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Today in the Mission Yearbook

Mending lives near and far through the Peace & Global Witness Offering


Iowa church uses offering to help ex-offenders in its community and survivors of violence in Congo

January 4, 2020

Like most recently released ex-offenders, Craig Rockenbach faced the challenge of reentering the workforce carrying the stigma of a criminal conviction.

The Inside Out Reentry Community offers job assistance, mentoring and other resources for those returning from incarceration. (Photo provided)

Employers tend to be skeptical of ex-offenders, but for those without a job, another criminal conviction and more jail time is likely. Rockenbach wanted to make a fresh start, so he sought the help of the InsideOut Reentry Community, an Iowa City, Iowa, program that offers job assistance, mentoring and other resources for those returning from incarceration.

His experience with InsideOut helped him land a job as a housekeeper at a downtown Iowa City hotel. He was thrilled by the opportunity. “It might be a small thing, but it’s programs like this that give people a second chance,” Rockenbach said.

Knowing that recently released inmates need a hand up, First Presbyterian Church of Iowa City devotes a portion of its Peace & Global Witness Offering to InsideOut. The congregation’s concern was developed in part through members volunteering at the Iowa Medical and Classification Center, a correctional facility that provides medical and psychiatric treatment and evaluation services for Iowa’s prison population.

“We observed in our community how difficult it is for [formerly incarcerated people] to really get connected and start getting their lives headed in a proper and productive direction,” said John Barr, an elder at First Presbyterian and a member of its Reconciliation Ministry.

The congregation’s appreciation for InsideOut Reentry Community grew when one of its members, elder Don Ross, participated in a role-play exercise conducted by InsideOut. He was one of about 50 residents who learned, through simulation, what it is like to visit a parole officer, submit to drug screening and undergo counseling. All of these services carry a fee that is in addition to normal living expenses like food, rent and utilities. These requirements make finding a job even more urgent.

After completing the simulation, Ross said, “You can understand a little bit more what they go through to get their lives straightened around.”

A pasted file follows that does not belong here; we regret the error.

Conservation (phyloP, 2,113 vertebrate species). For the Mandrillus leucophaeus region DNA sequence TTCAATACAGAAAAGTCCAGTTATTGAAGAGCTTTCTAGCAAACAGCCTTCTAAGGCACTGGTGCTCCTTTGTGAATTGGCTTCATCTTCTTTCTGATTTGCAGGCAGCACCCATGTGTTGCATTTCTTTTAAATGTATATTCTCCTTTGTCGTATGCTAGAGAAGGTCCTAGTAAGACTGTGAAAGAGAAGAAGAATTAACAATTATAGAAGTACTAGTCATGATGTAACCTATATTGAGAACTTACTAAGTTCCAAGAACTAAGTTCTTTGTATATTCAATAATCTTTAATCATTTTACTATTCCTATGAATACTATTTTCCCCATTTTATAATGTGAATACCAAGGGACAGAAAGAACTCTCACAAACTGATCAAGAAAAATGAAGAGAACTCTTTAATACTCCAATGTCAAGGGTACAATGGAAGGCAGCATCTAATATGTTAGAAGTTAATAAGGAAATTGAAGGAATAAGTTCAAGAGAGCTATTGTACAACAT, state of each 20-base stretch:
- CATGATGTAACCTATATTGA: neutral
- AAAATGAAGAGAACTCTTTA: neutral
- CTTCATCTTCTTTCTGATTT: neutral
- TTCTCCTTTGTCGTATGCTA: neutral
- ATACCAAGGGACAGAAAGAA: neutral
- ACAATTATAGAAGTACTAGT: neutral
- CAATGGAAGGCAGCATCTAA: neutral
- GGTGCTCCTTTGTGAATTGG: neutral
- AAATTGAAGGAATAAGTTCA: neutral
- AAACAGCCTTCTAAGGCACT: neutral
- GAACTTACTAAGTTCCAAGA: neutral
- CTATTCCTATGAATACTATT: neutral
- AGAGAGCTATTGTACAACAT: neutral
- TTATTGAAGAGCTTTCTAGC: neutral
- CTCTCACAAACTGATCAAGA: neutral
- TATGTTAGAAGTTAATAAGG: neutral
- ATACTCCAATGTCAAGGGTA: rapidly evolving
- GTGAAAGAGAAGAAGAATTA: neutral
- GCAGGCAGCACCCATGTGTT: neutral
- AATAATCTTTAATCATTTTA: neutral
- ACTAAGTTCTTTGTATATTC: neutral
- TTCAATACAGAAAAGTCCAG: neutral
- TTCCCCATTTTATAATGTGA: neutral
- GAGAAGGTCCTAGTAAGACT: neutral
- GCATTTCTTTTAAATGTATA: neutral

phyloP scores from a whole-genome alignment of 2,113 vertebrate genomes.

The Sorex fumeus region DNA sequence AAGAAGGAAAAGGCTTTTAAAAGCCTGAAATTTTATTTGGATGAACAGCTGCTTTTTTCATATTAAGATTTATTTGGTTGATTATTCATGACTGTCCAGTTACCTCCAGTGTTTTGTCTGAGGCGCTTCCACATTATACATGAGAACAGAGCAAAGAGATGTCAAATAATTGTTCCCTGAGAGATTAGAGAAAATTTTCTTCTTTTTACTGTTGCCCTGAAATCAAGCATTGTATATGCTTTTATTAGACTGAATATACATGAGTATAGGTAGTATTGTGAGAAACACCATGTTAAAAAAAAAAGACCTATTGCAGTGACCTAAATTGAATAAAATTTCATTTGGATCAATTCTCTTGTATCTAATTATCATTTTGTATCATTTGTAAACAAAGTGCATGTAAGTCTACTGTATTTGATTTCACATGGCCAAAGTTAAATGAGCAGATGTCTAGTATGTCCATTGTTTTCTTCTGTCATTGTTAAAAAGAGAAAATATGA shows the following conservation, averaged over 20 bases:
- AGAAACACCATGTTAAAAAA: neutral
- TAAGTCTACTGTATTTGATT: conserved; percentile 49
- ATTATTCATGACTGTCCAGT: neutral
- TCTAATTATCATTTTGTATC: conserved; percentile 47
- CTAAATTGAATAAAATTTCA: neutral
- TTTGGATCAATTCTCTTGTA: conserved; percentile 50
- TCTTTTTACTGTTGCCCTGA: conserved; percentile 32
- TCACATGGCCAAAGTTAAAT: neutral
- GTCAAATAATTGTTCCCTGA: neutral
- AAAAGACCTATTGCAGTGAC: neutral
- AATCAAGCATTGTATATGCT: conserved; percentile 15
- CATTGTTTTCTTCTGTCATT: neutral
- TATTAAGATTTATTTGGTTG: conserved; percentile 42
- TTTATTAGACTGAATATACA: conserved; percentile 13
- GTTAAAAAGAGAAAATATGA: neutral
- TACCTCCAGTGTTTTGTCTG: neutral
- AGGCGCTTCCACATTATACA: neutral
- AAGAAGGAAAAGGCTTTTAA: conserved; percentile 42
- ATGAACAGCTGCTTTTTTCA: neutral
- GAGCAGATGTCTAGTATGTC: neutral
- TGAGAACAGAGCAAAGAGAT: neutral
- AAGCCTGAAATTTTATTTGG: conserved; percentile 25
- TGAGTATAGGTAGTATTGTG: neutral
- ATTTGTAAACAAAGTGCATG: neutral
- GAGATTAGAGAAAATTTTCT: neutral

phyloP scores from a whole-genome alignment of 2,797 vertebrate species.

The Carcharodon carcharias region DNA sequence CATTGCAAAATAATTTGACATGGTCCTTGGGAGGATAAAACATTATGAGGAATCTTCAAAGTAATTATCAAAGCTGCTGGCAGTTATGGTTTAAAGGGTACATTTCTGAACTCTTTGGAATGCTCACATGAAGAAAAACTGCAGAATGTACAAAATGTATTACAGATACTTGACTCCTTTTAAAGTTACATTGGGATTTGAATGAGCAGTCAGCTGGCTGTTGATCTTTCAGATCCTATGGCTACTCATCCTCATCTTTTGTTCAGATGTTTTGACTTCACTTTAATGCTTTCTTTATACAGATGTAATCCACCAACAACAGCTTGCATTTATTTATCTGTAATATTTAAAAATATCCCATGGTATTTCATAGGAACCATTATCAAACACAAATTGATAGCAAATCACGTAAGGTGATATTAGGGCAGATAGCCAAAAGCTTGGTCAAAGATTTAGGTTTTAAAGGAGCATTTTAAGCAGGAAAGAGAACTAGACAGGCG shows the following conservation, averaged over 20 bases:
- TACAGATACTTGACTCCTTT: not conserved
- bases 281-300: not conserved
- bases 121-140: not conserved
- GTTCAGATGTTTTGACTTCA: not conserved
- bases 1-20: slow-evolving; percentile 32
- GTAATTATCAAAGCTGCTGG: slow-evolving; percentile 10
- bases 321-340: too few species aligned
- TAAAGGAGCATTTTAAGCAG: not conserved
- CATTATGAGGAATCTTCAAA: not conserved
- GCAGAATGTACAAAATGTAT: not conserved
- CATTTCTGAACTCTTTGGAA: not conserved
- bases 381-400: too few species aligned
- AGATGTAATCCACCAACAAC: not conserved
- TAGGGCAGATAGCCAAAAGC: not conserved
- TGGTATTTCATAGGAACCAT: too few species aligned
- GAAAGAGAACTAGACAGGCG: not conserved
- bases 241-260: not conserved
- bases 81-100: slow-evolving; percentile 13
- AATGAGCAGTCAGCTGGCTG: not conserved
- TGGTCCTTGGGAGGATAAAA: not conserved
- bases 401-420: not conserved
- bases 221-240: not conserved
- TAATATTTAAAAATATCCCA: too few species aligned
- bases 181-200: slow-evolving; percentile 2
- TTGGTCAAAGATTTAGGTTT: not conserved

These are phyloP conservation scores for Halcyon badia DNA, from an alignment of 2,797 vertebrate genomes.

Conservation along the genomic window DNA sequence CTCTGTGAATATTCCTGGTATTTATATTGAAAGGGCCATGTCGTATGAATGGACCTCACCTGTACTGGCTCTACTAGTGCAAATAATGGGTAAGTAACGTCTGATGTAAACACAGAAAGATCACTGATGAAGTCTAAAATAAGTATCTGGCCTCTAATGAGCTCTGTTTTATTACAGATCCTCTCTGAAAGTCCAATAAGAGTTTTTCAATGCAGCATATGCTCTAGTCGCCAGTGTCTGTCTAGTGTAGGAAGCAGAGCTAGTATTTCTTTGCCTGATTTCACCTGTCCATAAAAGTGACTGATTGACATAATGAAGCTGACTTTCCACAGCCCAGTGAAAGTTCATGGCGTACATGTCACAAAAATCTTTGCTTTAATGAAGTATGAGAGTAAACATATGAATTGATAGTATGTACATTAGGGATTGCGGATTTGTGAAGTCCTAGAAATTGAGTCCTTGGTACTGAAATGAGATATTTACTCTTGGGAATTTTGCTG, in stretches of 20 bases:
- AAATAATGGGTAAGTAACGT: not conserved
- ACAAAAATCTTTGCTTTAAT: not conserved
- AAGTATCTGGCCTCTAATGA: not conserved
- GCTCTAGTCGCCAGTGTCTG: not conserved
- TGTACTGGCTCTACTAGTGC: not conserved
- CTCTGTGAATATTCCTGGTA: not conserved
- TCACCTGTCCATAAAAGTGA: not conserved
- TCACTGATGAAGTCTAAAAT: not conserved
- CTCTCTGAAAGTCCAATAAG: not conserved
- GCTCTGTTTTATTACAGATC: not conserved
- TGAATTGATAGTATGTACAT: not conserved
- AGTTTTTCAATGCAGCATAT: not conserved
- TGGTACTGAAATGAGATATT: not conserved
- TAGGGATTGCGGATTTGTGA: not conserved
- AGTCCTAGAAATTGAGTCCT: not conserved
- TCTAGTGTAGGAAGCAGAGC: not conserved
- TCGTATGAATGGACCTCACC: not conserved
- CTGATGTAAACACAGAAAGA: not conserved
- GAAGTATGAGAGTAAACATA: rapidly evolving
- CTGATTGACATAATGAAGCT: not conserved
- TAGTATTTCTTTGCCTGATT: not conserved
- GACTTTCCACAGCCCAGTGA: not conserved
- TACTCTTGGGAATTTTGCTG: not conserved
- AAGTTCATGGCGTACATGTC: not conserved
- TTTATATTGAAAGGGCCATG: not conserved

The congregation also uses some of the Peace & Global Witness Offering it retains to help individuals in challenging circumstances abroad. It gave a portion to Healing Hearts, a ministry in the Democratic Republic of Congo that is supported by Christi Boyd, a Presbyterian mission co-worker.

While Congo may be geographically distant from Iowa City, it is close to the hearts of people at First Presbyterian. The congregation has nearly 20 African members, predominantly Congolese, who fled violence in their home country. In addition, a Congolese congregation, Holy Jerusalem Pentecostal Church, meets in First Presbyterian’s building.

Healing Hearts helps children and teens in Congo recover from the trauma inflicted through proxy wars and internal conflicts. The violence is often rooted in political struggles, ethnic discord, land rights and/or access to mineral wealth. Thousands of Congolese children have seen their villages attacked by militiamen who were wielding guns and machetes.

First Presbyterian could not ignore the deep concerns of its Congolese members for the people in their home country, Barr said. “This is not some abstract foreign thing to us,” he said. “These are people who worship with us weekly and they are folks who serve as deacons, are on committees and who volunteer to drive other members to church.”

Healing Hearts is a ministry of the Women’s Department of the Church of Christ in Congo, a federation of Protestant denominations.

Using stories, crafts, games and Bible lessons, Healing Hearts strives to help children understand their grief, gain self-worth, let go of revenge and ultimately forgive those who wounded them. Boyd stressed that childhood trauma causes children both short-term and long-term harm. “It has been well established that unhealed childhood trauma increases the risk of developing personal problems and a tendency toward violent behavior in later life,” she said.

First Presbyterian’s support of Healing Hearts and the InsideOut Community is illustrative of the congregation’s concern for people near and far. Barr said First Presbyterian, like the Presbyterian Church (U.S.A.), pursues mission “in ways that are not condescending but empowering.”

Pat Cole, Former Communications Specialist, Presbyterian Mission Agency

Today’s Focus:  Peace & Global Witness Offering

Let us join in prayer for: 

PC(USA) Agencies’ Staff
Andrew Perkins, Presbyterian Association of Musicians
Derrick Perkins, Administrative Services Group (A Corp)

Let us pray:

God of all who inhabit this earth, show us how to love all our brothers and sisters in the same way that you showed your love to us through the greatest gift of all, your Son, Jesus Christ. Amen.